a fresh new taste of God.
American poet, Ann Weems, invites us to view Lent as “time… to let the power of our faith story take hold of us”.
Years of “immersing ourselves more consciously in the evolving mysteries of the universe”, and absorbing scientific findings of our origins, have expanded minds and hearts. We embrace God as radical Mystery.
What might motivate us today to embark on a forty-day journey of introspection and resolution, hopefully to the glory of the great Christ event Easter!
There have been two basic perspectives on how the Christ event is to be understood and celebrated.
One strand of theology, the one that most of us would have encountered in earlier years, emphasises the ‘Fall-Redemption-Atonement’ motif, focusing on sin and salvation – Christ’s saving action.
Another develops a Creation-centred spirituality with Christ as the “image of the invisible God, the first-born of all creation”. (Colossians 1:15) Christians, pondering the emerging consciousness about humanity’s place in the universe, seek to understand its spirituality in contemporary terms. For instance, writers Ilia Delio and Richard Rohr, both of whom are influenced by Pierre de Chardin, teach that Christ’s saving action brings reconciliation and harmony to ALL creation, not just to individual persons or groups.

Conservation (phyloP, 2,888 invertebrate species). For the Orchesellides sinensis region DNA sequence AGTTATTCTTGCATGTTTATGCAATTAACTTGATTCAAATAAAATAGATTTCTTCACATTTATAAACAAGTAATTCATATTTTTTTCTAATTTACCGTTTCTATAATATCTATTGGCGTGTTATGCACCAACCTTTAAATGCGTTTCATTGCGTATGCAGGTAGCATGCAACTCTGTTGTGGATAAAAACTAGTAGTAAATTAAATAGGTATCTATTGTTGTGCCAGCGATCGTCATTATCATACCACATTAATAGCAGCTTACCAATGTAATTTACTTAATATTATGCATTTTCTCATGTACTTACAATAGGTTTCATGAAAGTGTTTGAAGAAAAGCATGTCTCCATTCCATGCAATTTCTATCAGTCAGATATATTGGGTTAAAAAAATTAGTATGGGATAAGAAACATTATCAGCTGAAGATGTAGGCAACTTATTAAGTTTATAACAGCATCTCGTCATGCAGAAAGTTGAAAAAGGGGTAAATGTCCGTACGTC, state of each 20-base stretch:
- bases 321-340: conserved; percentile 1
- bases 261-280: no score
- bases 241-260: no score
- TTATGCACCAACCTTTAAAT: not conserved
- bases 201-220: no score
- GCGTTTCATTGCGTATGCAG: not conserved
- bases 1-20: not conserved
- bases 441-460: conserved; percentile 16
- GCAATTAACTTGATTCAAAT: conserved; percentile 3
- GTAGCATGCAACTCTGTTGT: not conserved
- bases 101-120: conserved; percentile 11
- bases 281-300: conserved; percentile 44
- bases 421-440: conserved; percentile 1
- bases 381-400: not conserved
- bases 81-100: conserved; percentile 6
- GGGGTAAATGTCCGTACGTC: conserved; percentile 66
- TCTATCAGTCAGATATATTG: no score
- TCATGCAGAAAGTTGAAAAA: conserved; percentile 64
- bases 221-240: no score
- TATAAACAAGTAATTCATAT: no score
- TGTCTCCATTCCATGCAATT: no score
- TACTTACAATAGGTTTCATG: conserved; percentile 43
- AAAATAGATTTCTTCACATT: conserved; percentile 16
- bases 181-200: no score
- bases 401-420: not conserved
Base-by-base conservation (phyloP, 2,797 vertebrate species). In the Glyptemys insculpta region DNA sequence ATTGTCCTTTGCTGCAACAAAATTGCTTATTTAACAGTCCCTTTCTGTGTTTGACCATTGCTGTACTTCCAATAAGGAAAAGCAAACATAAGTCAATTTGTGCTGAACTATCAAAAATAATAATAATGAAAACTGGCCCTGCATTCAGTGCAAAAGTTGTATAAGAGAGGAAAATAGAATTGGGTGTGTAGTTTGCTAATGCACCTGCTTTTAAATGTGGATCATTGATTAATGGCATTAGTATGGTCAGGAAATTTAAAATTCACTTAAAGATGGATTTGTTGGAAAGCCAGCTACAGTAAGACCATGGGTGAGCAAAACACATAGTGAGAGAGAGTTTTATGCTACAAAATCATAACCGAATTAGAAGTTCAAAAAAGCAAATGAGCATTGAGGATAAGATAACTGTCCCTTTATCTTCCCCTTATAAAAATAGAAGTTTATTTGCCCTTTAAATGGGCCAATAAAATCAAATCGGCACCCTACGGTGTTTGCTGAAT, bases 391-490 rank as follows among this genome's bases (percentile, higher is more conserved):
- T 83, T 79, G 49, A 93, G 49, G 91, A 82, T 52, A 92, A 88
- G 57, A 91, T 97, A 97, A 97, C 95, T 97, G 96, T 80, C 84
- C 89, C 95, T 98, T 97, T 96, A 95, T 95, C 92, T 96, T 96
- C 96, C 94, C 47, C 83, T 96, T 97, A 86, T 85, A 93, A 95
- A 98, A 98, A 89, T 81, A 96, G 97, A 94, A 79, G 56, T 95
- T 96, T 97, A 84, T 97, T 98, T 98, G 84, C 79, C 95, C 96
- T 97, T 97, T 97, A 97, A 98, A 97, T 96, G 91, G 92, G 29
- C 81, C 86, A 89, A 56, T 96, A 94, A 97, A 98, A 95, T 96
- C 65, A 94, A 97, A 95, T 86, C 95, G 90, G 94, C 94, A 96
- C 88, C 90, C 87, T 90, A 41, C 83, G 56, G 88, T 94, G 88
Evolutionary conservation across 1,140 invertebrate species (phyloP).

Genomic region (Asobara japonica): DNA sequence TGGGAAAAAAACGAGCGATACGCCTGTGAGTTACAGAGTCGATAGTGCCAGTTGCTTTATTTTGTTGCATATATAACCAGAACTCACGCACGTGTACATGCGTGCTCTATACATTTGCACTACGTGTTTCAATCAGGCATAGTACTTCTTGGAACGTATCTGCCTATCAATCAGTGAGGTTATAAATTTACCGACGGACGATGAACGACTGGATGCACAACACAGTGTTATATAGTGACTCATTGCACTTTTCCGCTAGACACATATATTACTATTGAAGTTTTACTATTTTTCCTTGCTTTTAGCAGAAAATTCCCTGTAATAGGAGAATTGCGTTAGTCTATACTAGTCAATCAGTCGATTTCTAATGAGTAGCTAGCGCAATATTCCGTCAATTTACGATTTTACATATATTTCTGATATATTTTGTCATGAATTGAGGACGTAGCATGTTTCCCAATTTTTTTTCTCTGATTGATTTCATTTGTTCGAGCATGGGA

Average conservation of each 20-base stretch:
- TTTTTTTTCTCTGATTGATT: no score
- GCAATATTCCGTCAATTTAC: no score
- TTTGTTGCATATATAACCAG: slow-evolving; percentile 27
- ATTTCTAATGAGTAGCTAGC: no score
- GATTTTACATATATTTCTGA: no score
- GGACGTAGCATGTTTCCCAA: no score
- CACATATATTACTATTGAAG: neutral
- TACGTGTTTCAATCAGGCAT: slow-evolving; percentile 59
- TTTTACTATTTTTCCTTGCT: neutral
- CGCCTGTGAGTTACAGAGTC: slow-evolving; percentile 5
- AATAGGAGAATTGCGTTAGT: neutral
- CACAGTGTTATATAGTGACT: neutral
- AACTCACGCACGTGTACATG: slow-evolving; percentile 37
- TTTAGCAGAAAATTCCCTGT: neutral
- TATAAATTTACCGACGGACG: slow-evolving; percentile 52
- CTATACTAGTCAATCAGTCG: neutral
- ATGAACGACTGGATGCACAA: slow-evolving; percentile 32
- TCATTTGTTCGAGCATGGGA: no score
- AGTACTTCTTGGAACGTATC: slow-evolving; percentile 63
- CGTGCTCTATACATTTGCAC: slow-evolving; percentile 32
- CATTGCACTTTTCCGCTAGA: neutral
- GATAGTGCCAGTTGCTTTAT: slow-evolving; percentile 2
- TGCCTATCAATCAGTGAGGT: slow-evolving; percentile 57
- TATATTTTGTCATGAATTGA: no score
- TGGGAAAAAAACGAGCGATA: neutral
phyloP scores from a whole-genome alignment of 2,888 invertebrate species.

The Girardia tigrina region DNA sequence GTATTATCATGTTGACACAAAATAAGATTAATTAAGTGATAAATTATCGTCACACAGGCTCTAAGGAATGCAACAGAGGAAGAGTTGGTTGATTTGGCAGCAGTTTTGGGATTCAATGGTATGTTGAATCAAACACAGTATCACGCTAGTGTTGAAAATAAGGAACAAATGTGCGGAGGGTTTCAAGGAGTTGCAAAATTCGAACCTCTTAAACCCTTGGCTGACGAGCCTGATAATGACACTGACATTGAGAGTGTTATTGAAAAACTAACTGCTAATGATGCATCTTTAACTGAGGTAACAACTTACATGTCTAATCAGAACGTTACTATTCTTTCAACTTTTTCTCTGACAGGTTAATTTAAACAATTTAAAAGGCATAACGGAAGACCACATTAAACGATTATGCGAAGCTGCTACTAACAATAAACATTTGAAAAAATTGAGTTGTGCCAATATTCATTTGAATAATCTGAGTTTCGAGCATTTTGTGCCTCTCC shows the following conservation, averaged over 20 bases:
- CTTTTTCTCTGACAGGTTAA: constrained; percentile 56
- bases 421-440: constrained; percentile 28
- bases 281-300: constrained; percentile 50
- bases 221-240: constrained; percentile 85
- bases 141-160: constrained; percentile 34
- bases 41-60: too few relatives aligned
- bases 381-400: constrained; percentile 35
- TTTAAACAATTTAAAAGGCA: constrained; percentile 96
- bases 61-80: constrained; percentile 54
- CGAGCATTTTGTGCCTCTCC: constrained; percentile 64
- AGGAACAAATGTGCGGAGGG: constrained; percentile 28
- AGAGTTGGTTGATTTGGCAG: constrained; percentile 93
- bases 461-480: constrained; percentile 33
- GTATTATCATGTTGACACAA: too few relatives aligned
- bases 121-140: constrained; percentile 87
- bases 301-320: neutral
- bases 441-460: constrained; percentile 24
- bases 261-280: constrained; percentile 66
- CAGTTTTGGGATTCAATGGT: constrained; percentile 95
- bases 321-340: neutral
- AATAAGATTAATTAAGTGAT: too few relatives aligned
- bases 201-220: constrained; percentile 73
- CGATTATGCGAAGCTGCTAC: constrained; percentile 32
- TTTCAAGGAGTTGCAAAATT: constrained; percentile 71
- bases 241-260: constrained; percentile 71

New thinking brings change generally. Former signs of Lent – covered statues, penitential rules, devotions and solemn music – are no longer in vogue. It is well-known that numbers among the faithful ‘practising’ public worship are diminishing. Interestingly however, large crowds are still drawn to special Days such as Ash Wednesday and Good Friday.
Observing this phenomenon, one notes that many line up to be ‘signed with the mark’ on Ash Wednesday and begin the long pilgrimage through the Lenten ‘wilderness’. It’s almost as if the tradition is deeply planted in the spiritual DNA! Or is it what the poet refers to as “intensifying our living unto Christ?”.
We may delight in the knowledge that we share with the historical Jesus of Nazareth our being made up of elements “forged in the fiery centres of stars”.  Would it be irreverent to add (be it in the silence of one’s heart) ‘stardust to stardust’ to our former chanting, “Ashes to Ashes…”?
Today’s pilgrims traverse a different ‘wilderness.’ Each of us knows the experience of negotiating the challenges of the Pandemic. Modern media regales us with graphic images and stories of global suffering regarding the poor and marginalised, those fleeing their homelands and corruption and injustices, both here and abroad. In this dark place, we are called to be beacons of hope and compassion.
Recent Congregational Chapters have opened us to a changing worldview and a humble surrender to a new appreciation of mission – that direction of the Church and our Congregation. The agenda of the world sets our hearts on mission. Our ‘streets of Jerusalem’, to use the poet’s lines, ‘listening to his Word… touching his robe for healing…’ is the place of the universal Christ’s present invitation “to allow a fresh new taste of God.
Ann Weems concludes her poem as prayer:
to hear your Word
and to read our living into it.
Therese Wilson rsj
Lent falls between Wednesday 2 March and Saturday 16 April 2022.
 Sisters of Saint Joseph 26th General Chapter 2013 document
 Edwards, Denis (1991) Jesus and the Cosmos, St Paul Publications (Australia)